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An oil refinery is seen before the arrival of Hurricane Harvey on August 25, 2017 in Corpus Christi, Texas.

An oil refinery is seen before the arrival of Hurricane Harvey on August 25, 2017 in Corpus Christi, Texas. As Hurricane Harvey comes ashore many of the countries oil refineries are in its path and have had to shut down. (Photo by Joe Raedle/Getty Images)

Harvey Triggers 'Unbearable' Pollution as Refineries Spew Cancer-Causing Chemicals

"Air pollution is one of the unseen dangers of the storm."

Jake Johnson

As the catastrophic flooding brought about by Hurricane Harvey continues to devastate Texas, reports of "unbearable" smells are beginning to emerge from the state, sparking growing concerns of the long-term health effects that could result from toxic waste and fumes being spewed from temporarily closed oil refineries.

"Air pollution is one of the unseen dangers of the storm."
—Dr. Elena Craft, Environmental Defense Fund

"At least 10 refineries on the Texas coast have shut down," notes the Huffington Post's Ryan Grenoble. "And whenever a refinery has to be closed or restarted, especially in emergency situations, its emissions far exceed what's typically allowed."

Environment Texas, a citizen-based environmental advocacy project of Environment America, said in a statement on Monday that Houston oil industry is likely "releasing more than 1 million pounds of harmful pollution into the air, according to its initial reports to Texas regulators."

"Air pollution is one of the unseen dangers of the storm," Dr. Elena Craft, senior health scientist at Environmental Defense Fund, told Environment Texas. "Poor air quality puts the most vulnerable among us, like children and seniors, at risk for asthma, heart attacks, strokes, and other health problems.”

Long before Harvey made landfall, environmental groups and scientists had been warning of the disastrous effects that could result from a massive storm like Harvey hitting Texas, the heart of the U.S. petrochemical industry. Now, judging by first-hand reports from the state, some of these concerns are coming to fruition.

As The New Republic's Emily Atkin noted on Monday, "residents of Houston's industrial fence-line communities are reporting strong gas- and chemical-like smells coming from the many refineries and chemical plants nearby." On several occasions, as reports late Monday indicated, Texans have been ordered to "shelter in place" amid reports of chemical leaks.

One resident—Bryan Parras, an activist with the environmental justice group TEJAS—told Atkin that he has been smelling the fumes "all night," and that some Texans are already experiencing symptoms: "headaches, sore throat, scratchy throat, and itchy eyes."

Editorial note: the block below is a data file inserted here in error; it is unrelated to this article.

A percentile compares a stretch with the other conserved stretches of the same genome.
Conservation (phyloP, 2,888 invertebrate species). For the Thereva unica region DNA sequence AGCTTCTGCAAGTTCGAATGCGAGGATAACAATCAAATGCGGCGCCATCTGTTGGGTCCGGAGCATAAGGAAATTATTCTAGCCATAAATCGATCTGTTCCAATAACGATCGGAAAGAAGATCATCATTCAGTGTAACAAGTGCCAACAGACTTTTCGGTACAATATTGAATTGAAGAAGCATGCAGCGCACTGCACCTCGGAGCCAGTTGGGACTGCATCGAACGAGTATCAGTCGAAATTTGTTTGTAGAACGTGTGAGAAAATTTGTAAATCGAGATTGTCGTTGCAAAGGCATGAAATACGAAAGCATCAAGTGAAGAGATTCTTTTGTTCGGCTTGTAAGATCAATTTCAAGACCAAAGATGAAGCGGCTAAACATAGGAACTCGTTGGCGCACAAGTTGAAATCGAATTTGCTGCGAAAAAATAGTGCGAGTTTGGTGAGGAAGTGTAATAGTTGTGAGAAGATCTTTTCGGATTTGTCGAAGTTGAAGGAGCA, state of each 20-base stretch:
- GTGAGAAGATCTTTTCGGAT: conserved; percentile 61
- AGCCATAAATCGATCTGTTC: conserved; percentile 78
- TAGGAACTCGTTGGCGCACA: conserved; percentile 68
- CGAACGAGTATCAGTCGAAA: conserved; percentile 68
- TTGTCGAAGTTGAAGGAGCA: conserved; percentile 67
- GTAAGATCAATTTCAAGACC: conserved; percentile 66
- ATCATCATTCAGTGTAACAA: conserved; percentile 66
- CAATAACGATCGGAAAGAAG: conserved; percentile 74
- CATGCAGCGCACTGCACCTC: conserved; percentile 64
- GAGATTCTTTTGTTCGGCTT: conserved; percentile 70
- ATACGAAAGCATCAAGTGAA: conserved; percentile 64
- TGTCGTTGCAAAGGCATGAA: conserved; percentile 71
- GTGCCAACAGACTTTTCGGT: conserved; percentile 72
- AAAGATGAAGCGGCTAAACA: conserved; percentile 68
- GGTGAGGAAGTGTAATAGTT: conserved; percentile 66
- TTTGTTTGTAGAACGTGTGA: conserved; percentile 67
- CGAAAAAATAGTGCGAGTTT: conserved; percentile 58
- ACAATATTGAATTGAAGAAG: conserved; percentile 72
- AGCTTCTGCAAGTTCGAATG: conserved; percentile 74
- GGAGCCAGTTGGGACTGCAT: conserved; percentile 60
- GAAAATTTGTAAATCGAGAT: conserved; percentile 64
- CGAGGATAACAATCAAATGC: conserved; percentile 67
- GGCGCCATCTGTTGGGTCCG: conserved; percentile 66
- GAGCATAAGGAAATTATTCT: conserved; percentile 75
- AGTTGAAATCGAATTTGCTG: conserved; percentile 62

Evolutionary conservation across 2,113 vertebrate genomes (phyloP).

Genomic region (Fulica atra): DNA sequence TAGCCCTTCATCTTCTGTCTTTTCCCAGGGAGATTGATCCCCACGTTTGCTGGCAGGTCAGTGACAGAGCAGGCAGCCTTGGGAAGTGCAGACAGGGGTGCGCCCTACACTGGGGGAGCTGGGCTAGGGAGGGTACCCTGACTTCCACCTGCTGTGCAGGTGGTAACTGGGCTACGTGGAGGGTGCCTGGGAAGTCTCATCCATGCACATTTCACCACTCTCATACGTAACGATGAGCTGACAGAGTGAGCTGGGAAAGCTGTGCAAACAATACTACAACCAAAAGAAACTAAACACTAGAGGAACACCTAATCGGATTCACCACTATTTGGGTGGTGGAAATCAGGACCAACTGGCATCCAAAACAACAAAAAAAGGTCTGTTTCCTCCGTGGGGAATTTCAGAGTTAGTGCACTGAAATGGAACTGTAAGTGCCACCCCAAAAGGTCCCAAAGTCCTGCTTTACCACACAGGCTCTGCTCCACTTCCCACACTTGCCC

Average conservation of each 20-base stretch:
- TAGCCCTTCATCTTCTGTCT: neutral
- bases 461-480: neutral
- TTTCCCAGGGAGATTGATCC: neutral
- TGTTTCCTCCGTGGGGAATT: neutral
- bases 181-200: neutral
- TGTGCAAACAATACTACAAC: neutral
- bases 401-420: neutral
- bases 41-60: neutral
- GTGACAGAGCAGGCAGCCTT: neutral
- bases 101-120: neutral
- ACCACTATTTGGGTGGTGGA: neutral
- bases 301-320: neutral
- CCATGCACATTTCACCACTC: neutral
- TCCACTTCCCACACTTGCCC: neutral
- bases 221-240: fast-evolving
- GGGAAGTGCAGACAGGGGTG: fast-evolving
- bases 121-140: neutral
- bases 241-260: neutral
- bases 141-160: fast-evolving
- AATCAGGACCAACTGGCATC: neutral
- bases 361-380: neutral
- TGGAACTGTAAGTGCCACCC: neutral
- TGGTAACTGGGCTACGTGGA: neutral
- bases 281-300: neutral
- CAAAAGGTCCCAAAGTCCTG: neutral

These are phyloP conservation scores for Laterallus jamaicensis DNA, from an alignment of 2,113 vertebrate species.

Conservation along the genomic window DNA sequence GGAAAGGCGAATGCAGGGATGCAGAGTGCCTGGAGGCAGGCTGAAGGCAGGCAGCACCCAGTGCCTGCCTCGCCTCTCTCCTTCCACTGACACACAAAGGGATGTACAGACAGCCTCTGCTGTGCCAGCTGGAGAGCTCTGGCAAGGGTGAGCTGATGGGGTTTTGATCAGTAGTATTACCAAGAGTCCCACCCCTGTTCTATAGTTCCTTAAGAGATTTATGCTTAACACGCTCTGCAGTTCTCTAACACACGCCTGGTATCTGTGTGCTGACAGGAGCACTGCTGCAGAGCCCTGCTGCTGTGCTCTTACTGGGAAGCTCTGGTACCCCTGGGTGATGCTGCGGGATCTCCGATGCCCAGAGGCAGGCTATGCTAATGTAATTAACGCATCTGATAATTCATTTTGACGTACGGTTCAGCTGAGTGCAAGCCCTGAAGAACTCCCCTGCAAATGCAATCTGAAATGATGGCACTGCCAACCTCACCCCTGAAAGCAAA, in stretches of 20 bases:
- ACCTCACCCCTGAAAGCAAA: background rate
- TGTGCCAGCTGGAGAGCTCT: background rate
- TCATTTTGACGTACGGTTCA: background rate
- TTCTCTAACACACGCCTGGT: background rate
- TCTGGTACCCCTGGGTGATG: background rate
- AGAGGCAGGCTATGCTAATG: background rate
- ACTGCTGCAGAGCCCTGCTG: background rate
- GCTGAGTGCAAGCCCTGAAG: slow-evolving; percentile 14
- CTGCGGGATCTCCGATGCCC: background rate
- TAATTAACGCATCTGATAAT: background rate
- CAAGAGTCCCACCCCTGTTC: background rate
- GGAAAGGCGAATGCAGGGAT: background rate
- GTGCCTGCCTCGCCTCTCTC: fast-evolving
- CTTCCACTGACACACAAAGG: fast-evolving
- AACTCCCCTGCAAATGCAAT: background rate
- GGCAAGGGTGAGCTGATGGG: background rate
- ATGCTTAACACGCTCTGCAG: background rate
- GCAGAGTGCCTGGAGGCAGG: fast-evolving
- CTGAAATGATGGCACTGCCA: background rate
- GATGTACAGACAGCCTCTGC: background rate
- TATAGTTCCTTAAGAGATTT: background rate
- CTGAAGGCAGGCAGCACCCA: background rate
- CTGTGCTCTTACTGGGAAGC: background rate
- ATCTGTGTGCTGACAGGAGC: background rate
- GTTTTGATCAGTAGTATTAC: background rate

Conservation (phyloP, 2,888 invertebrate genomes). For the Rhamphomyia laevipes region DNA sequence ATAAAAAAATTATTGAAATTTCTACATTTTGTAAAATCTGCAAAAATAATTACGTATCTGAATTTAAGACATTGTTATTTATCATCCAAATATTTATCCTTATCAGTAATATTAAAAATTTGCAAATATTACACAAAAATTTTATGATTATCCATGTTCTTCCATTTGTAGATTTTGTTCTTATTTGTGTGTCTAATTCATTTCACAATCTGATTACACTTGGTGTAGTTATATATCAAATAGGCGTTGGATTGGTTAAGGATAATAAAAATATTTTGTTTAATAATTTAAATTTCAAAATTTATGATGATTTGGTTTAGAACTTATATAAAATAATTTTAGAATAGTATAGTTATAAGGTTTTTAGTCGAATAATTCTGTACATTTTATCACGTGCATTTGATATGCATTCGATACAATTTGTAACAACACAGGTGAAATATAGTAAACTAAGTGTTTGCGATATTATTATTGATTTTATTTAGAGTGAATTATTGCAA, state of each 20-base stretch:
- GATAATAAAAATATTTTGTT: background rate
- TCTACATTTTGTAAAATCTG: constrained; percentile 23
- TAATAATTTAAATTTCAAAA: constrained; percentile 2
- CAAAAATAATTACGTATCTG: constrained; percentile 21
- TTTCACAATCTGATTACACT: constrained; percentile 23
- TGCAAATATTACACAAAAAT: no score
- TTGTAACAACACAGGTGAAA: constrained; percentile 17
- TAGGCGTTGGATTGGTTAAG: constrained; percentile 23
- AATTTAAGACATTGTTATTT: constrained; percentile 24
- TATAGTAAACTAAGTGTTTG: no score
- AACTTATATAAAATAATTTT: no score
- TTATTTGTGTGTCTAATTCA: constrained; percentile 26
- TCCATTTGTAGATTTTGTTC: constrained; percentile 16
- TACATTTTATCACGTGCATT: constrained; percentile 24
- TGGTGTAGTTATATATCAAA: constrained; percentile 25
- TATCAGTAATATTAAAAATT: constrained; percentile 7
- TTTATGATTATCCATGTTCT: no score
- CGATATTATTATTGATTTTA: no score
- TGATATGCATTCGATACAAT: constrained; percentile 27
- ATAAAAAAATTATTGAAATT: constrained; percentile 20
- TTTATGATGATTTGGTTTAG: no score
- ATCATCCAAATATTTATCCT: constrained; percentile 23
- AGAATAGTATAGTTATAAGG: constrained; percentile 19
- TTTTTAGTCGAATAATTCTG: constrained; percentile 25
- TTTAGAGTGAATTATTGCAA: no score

In an interview on Democracy Now! Monday, Parras added that you could see "the black smoke" emitted by the refineries as "excess chemicals" were being burnt off. 

"Unfortunately," Parras concluded, "that adds thousands of pounds of cancer-causing chemicals to the air."

Watch the interview:

Houston, the so-called "energy capital" of the U.S., has been the source of the more worrying anecdotes.

Nayeli Olmos, a Houston resident, told the local Houston Press that she first began noticing the smell Saturday night, around 24 hours after Hurricane Harvey made landfall. She initially thought the stench "would go away on its own, but this morning it was still here, and it feels like whenever it rains the odor gets stronger."

"This pollution will hurt public health in Houston."
—Bakeyah Nelson, Air Alliance Houston

"Our neighbors were all talking about it and then I saw people from different neighborhoods talking about it on social media," Olmos added. "That's when I realized it's not just us this time. It's all over East Houston."

Public Citizen's Stephanie Thomas corroborated Olmos's experience, describing the "powerful" smell as "like burnt rubber with a hint of something metallic thrown in."

These reports have been met with serious alarm by scientists and environmentalists, who have concluded that the pollution resulting from Hurrican Harvey will have lasting effects.

"This pollution will hurt public health in Houston," said Bakeyah Nelson, executive director of Air Alliance Houston. "When petrochemical plants prepare for storms, they release thousands of pounds of pollutants into the air...It is a stark reminder of the dangers of living near industry. We urge everyone to stay safe."


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